Jay Picconatto, brand experience director of commerce marketing at General Mills, said sampling in grocery pickup “is something we wouldn’t have even touched two years ago or 18 months ago.” Yet as store traffic plummeted last spring and retailers limited in-store demos, he said the company leaned in aggressively.
For example, some Walmart shoppers may have received a sample of Old El Paso taco seasoning with recipe cards around Cinco de Mayo. Walmart handed out its Annie’s Fruit Snacks and Bunny Grahams at a Walmart drive-in movie event.
“Then, we found, hey, it works and we actually like what is happening,” he said. With more shoppers picking up groceries curbside, he said, “It’s a place we want to continue to play.”
Alvis Washington, Walmart’s vice president of marketing, store design, innovation and experience, said its sampling program can help brands connect with the right customers. Personalizing the samples that a customer receives is a key goal.
It also can be used to deepen customer loyalty with Walmart, Washington said. It turned a few of its store parking lots into drive-in movie theaters and trick-or-treating sites. At one store near its Arkansas headquarters, it had a special event for Mother’s Day. It lit up the sky above several stores for a holiday drone show.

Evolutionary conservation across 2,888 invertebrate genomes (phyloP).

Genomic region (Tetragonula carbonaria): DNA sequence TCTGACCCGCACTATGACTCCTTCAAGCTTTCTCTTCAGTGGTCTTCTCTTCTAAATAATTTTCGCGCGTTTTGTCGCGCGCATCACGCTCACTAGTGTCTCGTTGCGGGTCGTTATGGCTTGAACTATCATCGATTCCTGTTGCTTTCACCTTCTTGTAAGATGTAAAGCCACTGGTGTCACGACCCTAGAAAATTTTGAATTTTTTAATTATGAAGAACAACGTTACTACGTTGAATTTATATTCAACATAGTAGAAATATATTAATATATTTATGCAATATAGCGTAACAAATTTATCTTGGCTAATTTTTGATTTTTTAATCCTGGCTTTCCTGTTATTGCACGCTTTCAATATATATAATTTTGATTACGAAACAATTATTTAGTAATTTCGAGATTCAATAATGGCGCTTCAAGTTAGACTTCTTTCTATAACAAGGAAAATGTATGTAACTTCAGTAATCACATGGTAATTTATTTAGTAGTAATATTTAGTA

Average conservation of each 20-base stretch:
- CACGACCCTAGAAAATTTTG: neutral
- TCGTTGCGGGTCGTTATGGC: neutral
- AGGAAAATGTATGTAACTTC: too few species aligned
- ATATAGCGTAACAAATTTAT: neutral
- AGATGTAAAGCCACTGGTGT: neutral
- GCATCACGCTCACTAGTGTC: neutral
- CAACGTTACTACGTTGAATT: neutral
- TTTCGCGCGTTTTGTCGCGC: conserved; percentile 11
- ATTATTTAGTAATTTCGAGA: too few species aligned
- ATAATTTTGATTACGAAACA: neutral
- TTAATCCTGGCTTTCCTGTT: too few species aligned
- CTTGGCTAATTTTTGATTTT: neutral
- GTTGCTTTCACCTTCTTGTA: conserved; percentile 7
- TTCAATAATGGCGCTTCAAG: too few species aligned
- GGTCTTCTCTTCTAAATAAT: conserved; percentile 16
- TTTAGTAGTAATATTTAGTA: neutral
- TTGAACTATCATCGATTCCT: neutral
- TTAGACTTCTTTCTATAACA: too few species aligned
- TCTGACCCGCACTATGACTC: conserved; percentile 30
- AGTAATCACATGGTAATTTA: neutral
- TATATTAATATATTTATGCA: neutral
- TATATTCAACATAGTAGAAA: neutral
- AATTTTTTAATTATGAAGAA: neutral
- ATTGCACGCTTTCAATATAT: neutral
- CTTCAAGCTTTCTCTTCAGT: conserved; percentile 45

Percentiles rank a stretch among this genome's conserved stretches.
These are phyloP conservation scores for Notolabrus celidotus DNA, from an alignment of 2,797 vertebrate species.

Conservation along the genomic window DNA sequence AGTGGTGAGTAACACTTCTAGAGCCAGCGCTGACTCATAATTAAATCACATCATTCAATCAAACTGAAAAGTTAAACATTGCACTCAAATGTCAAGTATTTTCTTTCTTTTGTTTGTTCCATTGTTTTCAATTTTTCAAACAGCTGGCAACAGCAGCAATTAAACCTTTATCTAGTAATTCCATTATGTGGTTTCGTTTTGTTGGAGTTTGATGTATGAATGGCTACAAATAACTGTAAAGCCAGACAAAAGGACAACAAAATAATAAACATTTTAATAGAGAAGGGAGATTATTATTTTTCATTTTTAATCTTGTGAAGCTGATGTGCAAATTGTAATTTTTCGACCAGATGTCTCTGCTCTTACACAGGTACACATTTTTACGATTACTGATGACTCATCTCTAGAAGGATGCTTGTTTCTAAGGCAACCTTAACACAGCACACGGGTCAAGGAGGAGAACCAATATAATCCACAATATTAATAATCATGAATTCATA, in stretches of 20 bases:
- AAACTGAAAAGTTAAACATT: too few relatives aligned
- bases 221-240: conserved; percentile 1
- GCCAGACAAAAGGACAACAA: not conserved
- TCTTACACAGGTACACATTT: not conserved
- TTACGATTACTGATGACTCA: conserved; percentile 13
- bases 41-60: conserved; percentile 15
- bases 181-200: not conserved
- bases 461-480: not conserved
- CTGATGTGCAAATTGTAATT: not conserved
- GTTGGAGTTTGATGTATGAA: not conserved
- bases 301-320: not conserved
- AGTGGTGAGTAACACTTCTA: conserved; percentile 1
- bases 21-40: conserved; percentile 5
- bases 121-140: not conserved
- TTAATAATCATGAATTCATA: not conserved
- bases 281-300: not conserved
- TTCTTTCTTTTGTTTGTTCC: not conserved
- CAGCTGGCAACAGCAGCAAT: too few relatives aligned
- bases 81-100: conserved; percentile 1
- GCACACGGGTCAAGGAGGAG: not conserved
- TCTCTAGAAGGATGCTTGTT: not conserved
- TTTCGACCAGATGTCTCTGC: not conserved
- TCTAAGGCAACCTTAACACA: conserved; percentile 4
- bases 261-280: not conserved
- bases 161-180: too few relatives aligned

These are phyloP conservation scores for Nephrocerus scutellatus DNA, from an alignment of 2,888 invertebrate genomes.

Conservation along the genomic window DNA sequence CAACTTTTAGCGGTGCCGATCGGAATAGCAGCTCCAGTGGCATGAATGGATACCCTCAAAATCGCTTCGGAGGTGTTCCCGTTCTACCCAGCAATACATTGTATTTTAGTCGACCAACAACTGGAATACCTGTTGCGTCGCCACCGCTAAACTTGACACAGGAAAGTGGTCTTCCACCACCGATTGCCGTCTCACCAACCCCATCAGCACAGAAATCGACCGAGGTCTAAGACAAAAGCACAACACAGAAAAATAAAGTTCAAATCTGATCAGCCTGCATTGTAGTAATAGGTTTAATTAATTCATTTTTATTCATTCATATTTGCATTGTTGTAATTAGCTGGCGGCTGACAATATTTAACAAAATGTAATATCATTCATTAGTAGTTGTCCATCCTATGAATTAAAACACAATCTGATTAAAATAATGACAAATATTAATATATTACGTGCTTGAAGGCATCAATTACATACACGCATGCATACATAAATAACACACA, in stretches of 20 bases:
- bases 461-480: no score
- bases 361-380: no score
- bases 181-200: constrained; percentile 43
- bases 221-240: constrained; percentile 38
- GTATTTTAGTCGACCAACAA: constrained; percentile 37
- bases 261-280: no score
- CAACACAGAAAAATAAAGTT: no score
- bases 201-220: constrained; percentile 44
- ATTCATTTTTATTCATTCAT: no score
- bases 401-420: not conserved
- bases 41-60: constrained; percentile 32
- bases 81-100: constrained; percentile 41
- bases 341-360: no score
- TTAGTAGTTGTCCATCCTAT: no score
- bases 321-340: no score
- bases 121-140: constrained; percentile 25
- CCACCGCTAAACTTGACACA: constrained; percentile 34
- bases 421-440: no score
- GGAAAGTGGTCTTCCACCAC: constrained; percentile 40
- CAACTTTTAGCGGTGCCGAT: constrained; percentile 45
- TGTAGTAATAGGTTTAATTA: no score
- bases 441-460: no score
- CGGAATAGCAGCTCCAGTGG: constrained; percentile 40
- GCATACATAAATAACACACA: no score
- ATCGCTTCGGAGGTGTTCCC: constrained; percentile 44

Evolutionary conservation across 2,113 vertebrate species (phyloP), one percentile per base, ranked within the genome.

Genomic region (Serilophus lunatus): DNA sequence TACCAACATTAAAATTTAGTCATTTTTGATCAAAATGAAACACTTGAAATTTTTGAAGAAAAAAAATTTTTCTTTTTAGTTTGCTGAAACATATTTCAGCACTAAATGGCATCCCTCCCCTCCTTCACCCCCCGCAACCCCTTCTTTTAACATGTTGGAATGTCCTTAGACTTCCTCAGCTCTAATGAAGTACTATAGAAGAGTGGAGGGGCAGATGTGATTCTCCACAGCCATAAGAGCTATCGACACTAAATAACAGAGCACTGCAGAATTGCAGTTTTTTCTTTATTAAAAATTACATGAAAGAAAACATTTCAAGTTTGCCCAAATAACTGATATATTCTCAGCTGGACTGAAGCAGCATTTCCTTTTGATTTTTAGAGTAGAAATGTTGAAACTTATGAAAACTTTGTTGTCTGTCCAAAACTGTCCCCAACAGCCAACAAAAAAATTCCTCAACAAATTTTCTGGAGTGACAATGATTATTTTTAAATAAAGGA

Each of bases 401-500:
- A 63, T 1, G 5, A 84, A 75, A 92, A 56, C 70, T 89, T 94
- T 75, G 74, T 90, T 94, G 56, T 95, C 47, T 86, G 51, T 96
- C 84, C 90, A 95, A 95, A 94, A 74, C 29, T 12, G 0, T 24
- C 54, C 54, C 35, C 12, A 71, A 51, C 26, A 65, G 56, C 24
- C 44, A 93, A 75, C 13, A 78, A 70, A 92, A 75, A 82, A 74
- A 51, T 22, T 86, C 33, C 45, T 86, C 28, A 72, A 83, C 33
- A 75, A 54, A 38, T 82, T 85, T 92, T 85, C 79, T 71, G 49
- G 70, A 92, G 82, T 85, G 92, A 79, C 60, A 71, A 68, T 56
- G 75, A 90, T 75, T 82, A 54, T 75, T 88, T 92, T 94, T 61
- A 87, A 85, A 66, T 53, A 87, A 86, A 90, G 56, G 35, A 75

At each event, attendees were surprised with a swag bag of samples. Washington said the company wants to scale that across more of its Walmart and Sam’s Club stores. He described it as a “triple win” — making Walmart a more appealing shopping destination, offering a fun activity for customers and creating an opportunity for suppliers “to get their new and innovative products in front of customers.”
He said Walmart may start charging an insertion fee for the swag bags, like it does with its business model for curbside pickup samples, along with having companies cover the cost of the products.